WASHINGTON, DCEvolution, climate change, stem cell researchScientists are frequently called upon to provide expert information on hot button issues that pervade the daily news headlines, yet most find themselves woefully unprepared for the bright lights of the television studio or leading questions from a newspaper journalist. A new publication from the American Institute of Biological Sciences (AIBS), "Communicating Science: A Primer for Working with the Media," by Holly Menninger and Robert Gropp, will prepare scientists for successful and effective media interviews.
Recognizing that many scientists are reluctant to engage in media outreach, the Primer outlines compelling reasons for scientists to interact with the media and describes key differences between journalism and science that may not be apparent to practicing scientists. Step-by-step, Menninger and Gropp walk scientists through the entire interview processfrom appropriate questions to ask when a reporter calls to practical advice for looking and sounding ones best on-air or on-camera.
The information and advice in the Primer is presented in eight easy-to-read chapters that provide vital information for scientists new to media outreach, as well as a quick refresher for seasoned expertsan ideal text for a graduate course on science communication or a professional development course for students and faculty. The Primers authors speak from their own experiences as PhD scientists in the biological sciences with years of experience in media outreach.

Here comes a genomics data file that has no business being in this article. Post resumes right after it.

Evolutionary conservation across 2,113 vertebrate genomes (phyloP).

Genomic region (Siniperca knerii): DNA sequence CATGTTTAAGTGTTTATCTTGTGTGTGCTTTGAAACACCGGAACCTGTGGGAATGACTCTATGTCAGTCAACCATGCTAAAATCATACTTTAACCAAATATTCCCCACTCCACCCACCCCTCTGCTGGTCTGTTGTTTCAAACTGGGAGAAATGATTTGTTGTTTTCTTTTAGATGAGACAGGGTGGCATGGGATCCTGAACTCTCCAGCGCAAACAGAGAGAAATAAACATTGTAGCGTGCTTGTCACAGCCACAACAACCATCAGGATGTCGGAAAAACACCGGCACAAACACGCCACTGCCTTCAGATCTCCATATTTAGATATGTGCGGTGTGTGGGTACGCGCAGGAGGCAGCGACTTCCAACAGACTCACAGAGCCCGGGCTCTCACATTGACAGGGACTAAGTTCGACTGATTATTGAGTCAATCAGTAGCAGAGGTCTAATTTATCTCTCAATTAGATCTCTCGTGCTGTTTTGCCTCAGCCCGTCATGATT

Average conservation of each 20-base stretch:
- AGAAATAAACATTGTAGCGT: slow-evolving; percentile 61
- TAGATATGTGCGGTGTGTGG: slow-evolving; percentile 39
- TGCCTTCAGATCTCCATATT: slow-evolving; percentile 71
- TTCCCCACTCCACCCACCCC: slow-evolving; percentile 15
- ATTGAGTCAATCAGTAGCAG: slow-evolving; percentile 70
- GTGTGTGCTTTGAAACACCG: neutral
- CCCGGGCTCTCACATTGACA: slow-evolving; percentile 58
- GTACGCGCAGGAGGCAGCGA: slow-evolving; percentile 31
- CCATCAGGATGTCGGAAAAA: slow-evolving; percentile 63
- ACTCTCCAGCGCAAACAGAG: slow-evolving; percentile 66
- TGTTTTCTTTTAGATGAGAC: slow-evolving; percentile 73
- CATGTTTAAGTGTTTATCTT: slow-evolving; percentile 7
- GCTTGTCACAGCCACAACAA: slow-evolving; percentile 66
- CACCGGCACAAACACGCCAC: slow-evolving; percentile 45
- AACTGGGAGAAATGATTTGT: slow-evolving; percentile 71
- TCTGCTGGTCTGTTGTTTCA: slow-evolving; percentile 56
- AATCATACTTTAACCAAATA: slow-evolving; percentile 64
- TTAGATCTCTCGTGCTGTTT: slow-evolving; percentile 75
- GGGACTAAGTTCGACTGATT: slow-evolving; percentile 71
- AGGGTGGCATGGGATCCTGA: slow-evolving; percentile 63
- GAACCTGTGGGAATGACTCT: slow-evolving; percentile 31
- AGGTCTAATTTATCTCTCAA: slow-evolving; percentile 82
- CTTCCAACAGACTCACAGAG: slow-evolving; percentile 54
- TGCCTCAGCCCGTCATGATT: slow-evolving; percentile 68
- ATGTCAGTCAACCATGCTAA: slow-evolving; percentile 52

The concise, user-friendly volume has several unique features that set it apart from other media guides for scientists. The Primer includes first-person interviews with nearly a dozen scientists who have successfully navigated print, radio, and television interviews. The scientistsincluding the Island Snake Lady, Kristin Stanford, recently featured on the Discovery Channel show, "Dirty Jobs"share advice and experiences on a number of topics, including safely speaking on behalf of an organization, avoiding trouble when discussing socially or politically controversial topics, and reflections on first interviews.
The Primer also provides worksheets to assist readers with interview preparation: building a message framework with talking points and transition phrases, developing analogies, and using illustrative props or images. It includes pages for readers to organize contact information of journalists with whom they have worked directly and those who have reported on stories related to their own research to keep as potential contacts for future story pitches.
"Communicating Science: A Primer for Working with the Media" is available now at www.aibs.org/bookstore/
The table of contents and cover image are also available at www.aibs.org/bookstore/
|Contact: Holly Menninger|
American Institute of Biological Sciences